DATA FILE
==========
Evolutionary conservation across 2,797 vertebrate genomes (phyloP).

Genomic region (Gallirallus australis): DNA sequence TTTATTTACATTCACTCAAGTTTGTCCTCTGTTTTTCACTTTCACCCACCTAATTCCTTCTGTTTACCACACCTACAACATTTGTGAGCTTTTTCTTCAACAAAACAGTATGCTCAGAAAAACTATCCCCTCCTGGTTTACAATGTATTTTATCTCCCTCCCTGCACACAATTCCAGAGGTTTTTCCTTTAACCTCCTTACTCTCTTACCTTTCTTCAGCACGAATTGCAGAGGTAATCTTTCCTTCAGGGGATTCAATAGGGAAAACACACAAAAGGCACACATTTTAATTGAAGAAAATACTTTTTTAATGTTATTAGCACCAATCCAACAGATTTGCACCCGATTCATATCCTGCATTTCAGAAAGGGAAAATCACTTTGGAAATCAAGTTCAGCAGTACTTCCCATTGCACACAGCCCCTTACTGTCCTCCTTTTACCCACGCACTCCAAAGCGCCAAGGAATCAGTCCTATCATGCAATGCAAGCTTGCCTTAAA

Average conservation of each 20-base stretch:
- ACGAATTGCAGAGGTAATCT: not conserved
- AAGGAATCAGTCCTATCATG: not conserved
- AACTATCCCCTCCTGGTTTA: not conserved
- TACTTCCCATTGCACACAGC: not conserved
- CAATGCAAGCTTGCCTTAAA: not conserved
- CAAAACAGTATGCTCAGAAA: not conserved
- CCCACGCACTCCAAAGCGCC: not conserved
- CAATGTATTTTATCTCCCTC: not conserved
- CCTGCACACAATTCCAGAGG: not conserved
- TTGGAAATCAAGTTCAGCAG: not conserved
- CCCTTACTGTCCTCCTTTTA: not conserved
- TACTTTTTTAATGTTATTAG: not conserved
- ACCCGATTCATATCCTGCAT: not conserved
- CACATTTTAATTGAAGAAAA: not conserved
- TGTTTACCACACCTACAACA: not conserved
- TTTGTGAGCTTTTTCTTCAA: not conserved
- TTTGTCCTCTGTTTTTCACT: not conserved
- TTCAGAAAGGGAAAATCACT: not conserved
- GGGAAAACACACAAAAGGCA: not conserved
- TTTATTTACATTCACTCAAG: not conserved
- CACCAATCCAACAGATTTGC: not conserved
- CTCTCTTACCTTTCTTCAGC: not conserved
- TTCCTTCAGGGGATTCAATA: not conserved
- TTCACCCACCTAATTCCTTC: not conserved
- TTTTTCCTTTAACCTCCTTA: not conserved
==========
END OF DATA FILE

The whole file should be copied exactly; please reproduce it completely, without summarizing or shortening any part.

Evolutionary conservation across 2,797 vertebrate genomes (phyloP).

Genomic region (Gallirallus australis): DNA sequence TTTATTTACATTCACTCAAGTTTGTCCTCTGTTTTTCACTTTCACCCACCTAATTCCTTCTGTTTACCACACCTACAACATTTGTGAGCTTTTTCTTCAACAAAACAGTATGCTCAGAAAAACTATCCCCTCCTGGTTTACAATGTATTTTATCTCCCTCCCTGCACACAATTCCAGAGGTTTTTCCTTTAACCTCCTTACTCTCTTACCTTTCTTCAGCACGAATTGCAGAGGTAATCTTTCCTTCAGGGGATTCAATAGGGAAAACACACAAAAGGCACACATTTTAATTGAAGAAAATACTTTTTTAATGTTATTAGCACCAATCCAACAGATTTGCACCCGATTCATATCCTGCATTTCAGAAAGGGAAAATCACTTTGGAAATCAAGTTCAGCAGTACTTCCCATTGCACACAGCCCCTTACTGTCCTCCTTTTACCCACGCACTCCAAAGCGCCAAGGAATCAGTCCTATCATGCAATGCAAGCTTGCCTTAAA

Average conservation of each 20-base stretch:
- ACGAATTGCAGAGGTAATCT: not conserved
- AAGGAATCAGTCCTATCATG: not conserved
- AACTATCCCCTCCTGGTTTA: not conserved
- TACTTCCCATTGCACACAGC: not conserved
- CAATGCAAGCTTGCCTTAAA: not conserved
- CAAAACAGTATGCTCAGAAA: not conserved
- CCCACGCACTCCAAAGCGCC: not conserved
- CAATGTATTTTATCTCCCTC: not conserved
- CCTGCACACAATTCCAGAGG: not conserved
- TTGGAAATCAAGTTCAGCAG: not conserved
- CCCTTACTGTCCTCCTTTTA: not conserved
- TACTTTTTTAATGTTATTAG: not conserved
- ACCCGATTCATATCCTGCAT: not conserved
- CACATTTTAATTGAAGAAAA: not conserved
- TGTTTACCACACCTACAACA: not conserved
- TTTGTGAGCTTTTTCTTCAA: not conserved
- TTTGTCCTCTGTTTTTCACT: not conserved
- TTCAGAAAGGGAAAATCACT: not conserved
- GGGAAAACACACAAAAGGCA: not conserved
- TTTATTTACATTCACTCAAG: not conserved
- CACCAATCCAACAGATTTGC: not conserved
- CTCTCTTACCTTTCTTCAGC: not conserved
- TTCCTTCAGGGGATTCAATA: not conserved
- TTCACCCACCTAATTCCTTC: not conserved
- TTTTTCCTTTAACCTCCTTA: not conserved